Life’s a funny thing. One day you’re running an auto repair shop up in West Burville and the next you’re part owner of the town diner, the Double Axle. If Linda Mae had any idea the stir she would cause, she might have thought about what she did…
Selling the idea of a snow event proved to be a lot less perilous than Hooter had planned. In fact, in about two shakes of a lamb’s tail, the whole town was at a fever pitch over the first annual West Burville Snow Gliders Ride Out/Ride In. The name was a compromise between two warring factions: the ones who said you had to ride out to have a race and the ones who said that was all well and good but you eventually had to ride back in.
There was nothing quite like it in the collective memory of West Burvillians, except maybe the Grand Opening of Bean’s Superette. On that fateful day, when the refrigeration system went kablooey, the celebration included swiping melting cartons of fudge ripple and a year’s supply of mixed vegetables before the hissing compressor gasped its last and the management shut down the festivities.
This time the community excitement was directed at the herding instinct of snowmobilers. It was a fact that the success of the local merchants was in proportion to the long winter and the appearance of packs of riders in downtown West Burville.
At headquarters over at the Double Axle, two of the end booths were assigned as the Ride Out/Ride In Command Center. At no particular time of the day one of the Counter Dwellers would detach himself from his stool and drink coffee over at the booth. The booth had been equipped with a phone, typewriter and a supply of paper. The stack of paper, with coffee rings and pie smears, had borne the brunt of the hungry business of planning a major event. Hooter presided over the grill and the preparations with equal amounts of humor, ballistic anger, and indigestion.
Mabel Buck, who continued to sputter and complain about everything from the coffee to the weepy custard, was put in charge of the food concession. It was decided early on that the best way to shut her up was to give her something to do. However, Hooter and the other Counter Dwellers failed to verify whether or not Mabel could actually cook anything or if her specialty was to complain about everyone else’s cooking. As a result, left on her own with a budget and a few questionable ideas, Mabel concocted a menu of chili dogs, baked beans, and something she called “Cowboy Coleslaw” that had never seen any time on the ranch. With cabbage, chili powder, pickle relish, mayo, those bitty oranges in a can, and marshmallows vying for equal time in a 30 quart bowl, Mabel and her cooking threatened to derail even the ironclad digestion of the local adolescent males.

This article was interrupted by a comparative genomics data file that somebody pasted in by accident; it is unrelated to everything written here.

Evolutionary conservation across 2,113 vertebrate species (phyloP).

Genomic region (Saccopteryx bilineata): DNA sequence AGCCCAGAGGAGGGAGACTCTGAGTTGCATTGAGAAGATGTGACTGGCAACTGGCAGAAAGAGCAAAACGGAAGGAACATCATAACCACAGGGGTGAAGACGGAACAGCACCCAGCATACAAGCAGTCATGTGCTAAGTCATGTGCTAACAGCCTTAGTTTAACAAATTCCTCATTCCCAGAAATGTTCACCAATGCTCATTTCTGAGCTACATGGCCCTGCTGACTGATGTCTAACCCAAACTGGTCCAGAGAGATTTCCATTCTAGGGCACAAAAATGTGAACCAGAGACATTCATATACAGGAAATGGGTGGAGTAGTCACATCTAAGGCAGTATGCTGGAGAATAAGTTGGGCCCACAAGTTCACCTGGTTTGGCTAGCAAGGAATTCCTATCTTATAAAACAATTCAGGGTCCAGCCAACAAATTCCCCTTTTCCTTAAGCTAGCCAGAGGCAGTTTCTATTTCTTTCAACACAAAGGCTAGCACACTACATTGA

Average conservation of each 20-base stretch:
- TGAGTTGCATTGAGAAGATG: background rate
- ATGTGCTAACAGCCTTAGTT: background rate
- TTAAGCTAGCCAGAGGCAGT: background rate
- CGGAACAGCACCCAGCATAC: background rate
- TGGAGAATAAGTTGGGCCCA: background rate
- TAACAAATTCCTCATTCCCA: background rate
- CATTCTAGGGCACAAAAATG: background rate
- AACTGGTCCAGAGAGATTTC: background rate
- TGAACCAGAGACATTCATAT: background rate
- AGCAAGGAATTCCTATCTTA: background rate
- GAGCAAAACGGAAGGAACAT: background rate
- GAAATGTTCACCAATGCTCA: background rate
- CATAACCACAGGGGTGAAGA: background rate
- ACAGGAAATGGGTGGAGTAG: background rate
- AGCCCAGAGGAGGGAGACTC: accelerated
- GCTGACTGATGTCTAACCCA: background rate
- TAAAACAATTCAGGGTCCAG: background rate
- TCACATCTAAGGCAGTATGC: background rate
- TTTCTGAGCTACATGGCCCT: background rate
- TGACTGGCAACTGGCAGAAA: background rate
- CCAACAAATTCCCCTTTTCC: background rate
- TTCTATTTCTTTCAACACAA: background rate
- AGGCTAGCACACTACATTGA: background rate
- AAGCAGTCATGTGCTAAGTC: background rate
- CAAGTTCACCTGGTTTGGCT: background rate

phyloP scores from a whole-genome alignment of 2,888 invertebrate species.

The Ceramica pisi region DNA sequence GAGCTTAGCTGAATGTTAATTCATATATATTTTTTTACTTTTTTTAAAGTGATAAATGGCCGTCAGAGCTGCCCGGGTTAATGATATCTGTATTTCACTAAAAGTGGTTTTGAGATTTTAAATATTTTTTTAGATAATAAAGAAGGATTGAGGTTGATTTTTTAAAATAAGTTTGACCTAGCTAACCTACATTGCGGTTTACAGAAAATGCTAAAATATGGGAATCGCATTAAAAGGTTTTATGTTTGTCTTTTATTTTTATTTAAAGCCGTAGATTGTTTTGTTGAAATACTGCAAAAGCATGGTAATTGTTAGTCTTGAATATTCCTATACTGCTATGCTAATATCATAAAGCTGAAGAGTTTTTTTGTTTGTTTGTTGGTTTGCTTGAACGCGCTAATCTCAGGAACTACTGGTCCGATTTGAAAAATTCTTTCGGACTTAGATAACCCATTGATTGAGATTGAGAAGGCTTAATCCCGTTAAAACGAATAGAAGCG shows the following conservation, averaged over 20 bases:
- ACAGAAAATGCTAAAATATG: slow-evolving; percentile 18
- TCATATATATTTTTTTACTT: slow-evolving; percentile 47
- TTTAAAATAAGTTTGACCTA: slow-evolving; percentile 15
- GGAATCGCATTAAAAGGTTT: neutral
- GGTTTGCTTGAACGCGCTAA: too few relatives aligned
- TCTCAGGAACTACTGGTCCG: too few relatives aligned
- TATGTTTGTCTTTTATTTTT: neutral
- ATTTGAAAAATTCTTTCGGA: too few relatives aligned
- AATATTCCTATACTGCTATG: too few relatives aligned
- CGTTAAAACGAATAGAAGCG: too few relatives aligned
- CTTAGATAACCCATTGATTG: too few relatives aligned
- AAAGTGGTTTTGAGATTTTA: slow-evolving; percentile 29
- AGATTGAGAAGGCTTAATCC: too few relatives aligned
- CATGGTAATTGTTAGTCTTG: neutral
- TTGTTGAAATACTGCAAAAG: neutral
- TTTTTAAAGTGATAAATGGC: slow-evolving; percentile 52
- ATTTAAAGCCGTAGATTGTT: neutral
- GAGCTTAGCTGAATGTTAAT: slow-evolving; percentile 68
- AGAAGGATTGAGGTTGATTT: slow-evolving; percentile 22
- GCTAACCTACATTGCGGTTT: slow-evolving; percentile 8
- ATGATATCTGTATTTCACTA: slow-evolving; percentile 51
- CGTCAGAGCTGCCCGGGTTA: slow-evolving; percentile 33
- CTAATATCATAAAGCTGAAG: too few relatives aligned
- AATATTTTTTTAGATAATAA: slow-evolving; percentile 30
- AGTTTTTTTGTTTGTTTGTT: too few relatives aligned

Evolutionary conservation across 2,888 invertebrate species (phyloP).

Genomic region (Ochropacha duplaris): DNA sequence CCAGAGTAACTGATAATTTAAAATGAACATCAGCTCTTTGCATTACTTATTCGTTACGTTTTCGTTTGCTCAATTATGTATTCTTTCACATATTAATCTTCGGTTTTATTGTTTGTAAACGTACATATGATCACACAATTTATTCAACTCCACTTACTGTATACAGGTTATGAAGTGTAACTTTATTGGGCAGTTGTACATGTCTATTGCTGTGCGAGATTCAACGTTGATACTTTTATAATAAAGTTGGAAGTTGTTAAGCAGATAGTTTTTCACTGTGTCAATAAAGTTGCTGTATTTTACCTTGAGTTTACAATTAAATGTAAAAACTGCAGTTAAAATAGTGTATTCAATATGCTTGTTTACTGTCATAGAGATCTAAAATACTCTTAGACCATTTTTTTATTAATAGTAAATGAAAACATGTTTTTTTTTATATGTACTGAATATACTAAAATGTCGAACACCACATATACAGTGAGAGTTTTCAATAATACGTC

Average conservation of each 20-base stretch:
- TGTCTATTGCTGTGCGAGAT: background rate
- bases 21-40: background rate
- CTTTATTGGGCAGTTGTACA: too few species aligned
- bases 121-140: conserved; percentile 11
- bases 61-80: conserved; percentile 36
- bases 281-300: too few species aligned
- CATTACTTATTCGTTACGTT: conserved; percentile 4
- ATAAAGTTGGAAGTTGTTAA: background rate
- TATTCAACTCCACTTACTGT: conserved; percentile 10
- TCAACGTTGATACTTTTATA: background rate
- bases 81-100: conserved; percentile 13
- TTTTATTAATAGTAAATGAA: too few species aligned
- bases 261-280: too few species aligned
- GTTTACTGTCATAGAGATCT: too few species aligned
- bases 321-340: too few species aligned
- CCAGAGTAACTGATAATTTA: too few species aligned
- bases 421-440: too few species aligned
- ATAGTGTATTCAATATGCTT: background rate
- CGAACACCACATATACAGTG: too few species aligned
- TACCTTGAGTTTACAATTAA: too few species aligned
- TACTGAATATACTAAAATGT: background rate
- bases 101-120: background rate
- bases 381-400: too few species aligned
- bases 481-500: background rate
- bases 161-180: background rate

As days turned into the first week, gaily painted banners announcing the upcoming Ride Out/Ride In festooned the two light poles in the center of town. In fact, there wasn’t an upright pole, tree, shrub, or post in the entire Piney Woods County that didn’t sport a colorful sign spotlighting the artistic talent of Wanda Benson and her third grade class.
At the end of the first full week of planning, controversy exploded over the exact location of the Start-Finish line. On one side of the heated debate were the folks who couldn’t understand why the Start line couldn’t be in one place and the Finish line in another to “spread it around more”. The opposition refused to believe anyone could be that stupid. It didn’t take long before the shoving started and ancient Father Spenkleman had to rescue a situation that threatened to turn into all-out civil war. In a rare ecumenical gesture, the parking lot of St. Ida of the Grotto, the local Catholic church, became the official beginning and the end of the Ride Out/Ride In.
But Father Spenkleman has an ulterior motive, one that showed itself with the stringing of the black checkered banner. It was simply this: in exchange for the use of the parking lot, he would act as Official Host for the event and he would conduct a sort of Blessing of the Fleet. Father Spenkleman would not be thwarted on the subject. It was the Blessing or the parking lot. Take your pick. Once that was decided, Father was a juggernaut, as his parishioners well knew from his annual fund-raising cash-a-thon, the Annual Day of Giving-A-Lot.
Over at the West Burville Baptist Church there was a pervasive feeling of unchristian sentiment directed straight at the oblivious Father Spenkleman. With the ardor of a new curate he bustled about preparing for his debut. In his inner moments he saw himself, miter on leonine head and crozier in hand, stretching his free palm in benediction over the lurching boats of some great fishing fleet. In reality, he would be dressed in his upcountry felt packs and down jacket stretching a bemittened paw over a different kind of fleet. This did not bother Father Spenkleman as much as it did the Baptists.
To be continued…